Artificial Model of Premature Infants Developed at Technion Expected to Cut Injury to Those on Respirators

The midwives, fearing Hashem, did not do as the king of Egypt had told them; they let the boys live. Exodus 1:17 (The Israel Bible™)

A few decades ago, it was considered impossible for prematurely born babies as small as two kilos to survive. Today, thanks to improved medical technologies, infants born at little more than a tenth of that weight have remained alive and many even enjoy a normal life. 

A baby born weighing just 245 grams (8.6oz) is believed to be the smallest on record to survive premature birth. She was born born 23 weeks and three days after conception. Named Saybie, she was discharged five months after her birth in a year ago from Sharp Mary Birch Hospital in San Diego weighing 2.5 kilos (5.6 pounds).

More than 10% of babies worldwide are born prematurely, that is, before 37 weeks since conception. 

One of the main advances that have made survival of premature infants possible is surfactant replacement therapy that keeps the alveoli – the many tiny air sacs of the lungs that make possible rapid gaseous exchange – from sticking together. Surfactant is delivered in conjunction with a ventilation machine – a breathing apparatus that pumps air into the baby’s respiratory tract through an orally inserted tube.

Babies born without enough of the soap-like surfactant in their lungs are said to have respiratory distress syndrome (RDS). Most premature babies recover from RDS without major complications, but others are at risk for chronic breathing problems.

Normally, when the lungs initially inflate with the baby’s first breath, the air sacs called alveoli expand, fill with air and remain open. Because the sacs remain open, the surface area within the lungs becomes quite large; the larger the surface exposed to the air entering the lungs, the more opportunity oxygen has to pass from the alveoli into the blood.

Surfactant usually develops in the fetus’s lungs at about the 24th week of pregnancy and gradually reaches its maximum level by the 37th week. Additionally, when labor begins, the mother’s body produces a type of natural steroid that makes its way to the baby through the placenta and umbilical cord. This steroid triggers the production of surfactant in the lungs in preparation for a baby’s first breath. 

However, in its current form, the use of a respirator is not without problems. One of the possible side effects in premature infants using a ventilation machine is damage to the lung tissue. There is no standardization for choosing ventilator-operating parameters like the percentage of oxygen in the infused air, the volume of air, the pressure, the rate and more. Doctors do their best to make adjustments based on each infant’s condition and to minimize injury. Yet, many infants are injured during this process that is nevertheless vital to saving their lives.

Now, a new artificial model of premature infants will make possible experiments that are expected to reduce injury to infants on respirators. The study, just published in the Journal of The Royal Society Interface, was conducted by doctoral student Eliram Nof and Professor Josué Sznitman of the biomedical engineering faculty at the Technion-Israel Institute of Technology in Haifa, in collaboration with Professor Dan Waisman, director of the Newborn Unit at the city’s Carmel Medical Center.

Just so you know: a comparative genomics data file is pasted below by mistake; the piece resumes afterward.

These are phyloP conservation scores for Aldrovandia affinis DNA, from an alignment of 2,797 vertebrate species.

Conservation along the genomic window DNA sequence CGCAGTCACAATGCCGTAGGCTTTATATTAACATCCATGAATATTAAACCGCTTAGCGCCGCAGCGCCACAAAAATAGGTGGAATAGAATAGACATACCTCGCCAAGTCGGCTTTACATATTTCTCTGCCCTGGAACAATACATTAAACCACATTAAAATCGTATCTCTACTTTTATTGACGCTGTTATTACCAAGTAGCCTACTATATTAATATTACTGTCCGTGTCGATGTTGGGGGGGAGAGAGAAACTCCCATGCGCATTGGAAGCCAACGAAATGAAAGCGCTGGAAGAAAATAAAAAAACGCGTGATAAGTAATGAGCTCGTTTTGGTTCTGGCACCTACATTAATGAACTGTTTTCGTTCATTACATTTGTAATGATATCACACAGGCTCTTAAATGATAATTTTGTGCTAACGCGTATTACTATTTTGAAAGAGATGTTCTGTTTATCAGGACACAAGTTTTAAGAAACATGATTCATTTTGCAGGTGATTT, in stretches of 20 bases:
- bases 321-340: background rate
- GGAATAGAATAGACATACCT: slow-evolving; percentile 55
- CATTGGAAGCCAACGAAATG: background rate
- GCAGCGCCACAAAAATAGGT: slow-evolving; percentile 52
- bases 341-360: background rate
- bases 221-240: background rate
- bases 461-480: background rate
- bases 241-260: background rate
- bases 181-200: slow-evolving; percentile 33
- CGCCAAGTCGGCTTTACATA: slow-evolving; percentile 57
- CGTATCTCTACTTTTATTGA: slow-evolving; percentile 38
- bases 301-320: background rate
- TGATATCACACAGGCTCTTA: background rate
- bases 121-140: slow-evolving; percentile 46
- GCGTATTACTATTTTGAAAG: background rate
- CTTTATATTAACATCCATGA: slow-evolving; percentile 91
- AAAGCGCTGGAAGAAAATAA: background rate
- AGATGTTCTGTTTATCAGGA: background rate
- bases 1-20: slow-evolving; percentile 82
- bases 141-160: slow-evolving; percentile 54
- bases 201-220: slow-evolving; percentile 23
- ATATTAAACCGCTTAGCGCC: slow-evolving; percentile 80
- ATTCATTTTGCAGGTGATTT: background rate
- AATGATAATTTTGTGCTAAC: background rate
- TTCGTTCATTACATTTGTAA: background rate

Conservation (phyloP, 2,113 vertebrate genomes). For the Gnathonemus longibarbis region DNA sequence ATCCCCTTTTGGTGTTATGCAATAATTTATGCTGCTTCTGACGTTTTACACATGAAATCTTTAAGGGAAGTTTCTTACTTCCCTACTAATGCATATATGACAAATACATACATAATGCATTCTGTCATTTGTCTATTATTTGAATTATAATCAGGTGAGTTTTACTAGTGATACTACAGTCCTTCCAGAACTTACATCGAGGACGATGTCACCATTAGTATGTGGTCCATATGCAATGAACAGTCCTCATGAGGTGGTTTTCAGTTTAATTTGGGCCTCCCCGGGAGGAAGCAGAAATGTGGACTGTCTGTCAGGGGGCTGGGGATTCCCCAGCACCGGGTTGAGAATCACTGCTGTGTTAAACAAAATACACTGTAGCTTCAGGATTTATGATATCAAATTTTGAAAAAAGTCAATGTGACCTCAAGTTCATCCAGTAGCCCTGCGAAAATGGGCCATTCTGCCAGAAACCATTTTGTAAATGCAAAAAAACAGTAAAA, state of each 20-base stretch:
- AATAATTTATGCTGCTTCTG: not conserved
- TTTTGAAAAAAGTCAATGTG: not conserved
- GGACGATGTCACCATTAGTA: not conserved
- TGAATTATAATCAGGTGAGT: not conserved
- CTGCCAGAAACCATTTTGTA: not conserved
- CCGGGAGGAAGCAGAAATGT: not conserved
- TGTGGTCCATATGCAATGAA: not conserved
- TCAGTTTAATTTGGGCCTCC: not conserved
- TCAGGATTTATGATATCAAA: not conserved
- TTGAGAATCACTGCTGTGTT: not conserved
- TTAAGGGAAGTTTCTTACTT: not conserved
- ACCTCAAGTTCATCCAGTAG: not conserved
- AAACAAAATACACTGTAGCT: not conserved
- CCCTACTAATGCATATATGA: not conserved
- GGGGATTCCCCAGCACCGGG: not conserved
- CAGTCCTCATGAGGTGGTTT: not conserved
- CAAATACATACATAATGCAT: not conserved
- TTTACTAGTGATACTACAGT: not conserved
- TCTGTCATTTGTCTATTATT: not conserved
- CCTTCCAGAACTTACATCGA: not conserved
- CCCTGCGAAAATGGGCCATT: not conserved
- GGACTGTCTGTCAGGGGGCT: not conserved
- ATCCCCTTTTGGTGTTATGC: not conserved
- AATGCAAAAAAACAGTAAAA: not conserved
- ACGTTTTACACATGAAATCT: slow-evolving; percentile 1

After prolonged research activity in mathematical modeling of respiratory airflows, Nof and Sznitman developed a physical silicone model that simulates – in 3D and in real size – the upper respiratory tract of a premature baby.

The researchers were surprised to discover a phenomenon not mentioned at all in the medical literature – an air jet at the exit of the tube inserted into the mouth of the baby. 


“Until now, it was known that the tube could cause abrasive injury to the delicate tissue but the effects of the airflow were overlooked,” said Nof. “In the present study, we discovered for the first time that due to its location inside the baby’s trachea, this jet exerts strong shear forces on the epithelial tissue, the layer of cells that covers the upper airways. These forces can cause damage, including inflammation, which poses a real risk to the premature infant.”


The researchers examined these findings in a silicone model and found that indeed, the jet exerts friction on the lung tissue that can cause significant damage. With further study, they plan to grow live biological cells onto the model and examine the effect of the jet on them.


The good news, however, is that as a result of the findings, the researchers have made recommendations as to the desired respiratory protocols. The researchers believe that adjusting respiratory protocols to the flow configuration in the baby’s respiratory system could reduce the damage described here and improve the chances of these infants to develop a proper respiratory system.

According to Dr. Liron Borenstein, senior physician in the neonatology and neonatal intensive care department at Rambam Medical Center in Haifa: “With advances in medicine, we are today able to treat younger premature infants and more complex illnesses. However, respiratory morbidity is still a significant factor in premature infant mortality and morbidity.”

The technology presented in the journal article – creating a model of a healthy, specific area and exploring the forces exerted on the tissue by an air jet created under invasive respiration – “can advance us in understanding the mechanisms leading to the damages of ventilation that we want to prevent and in developing gentler breathing techniques that are appropriate for the premature infant population,” concluded Borenstein.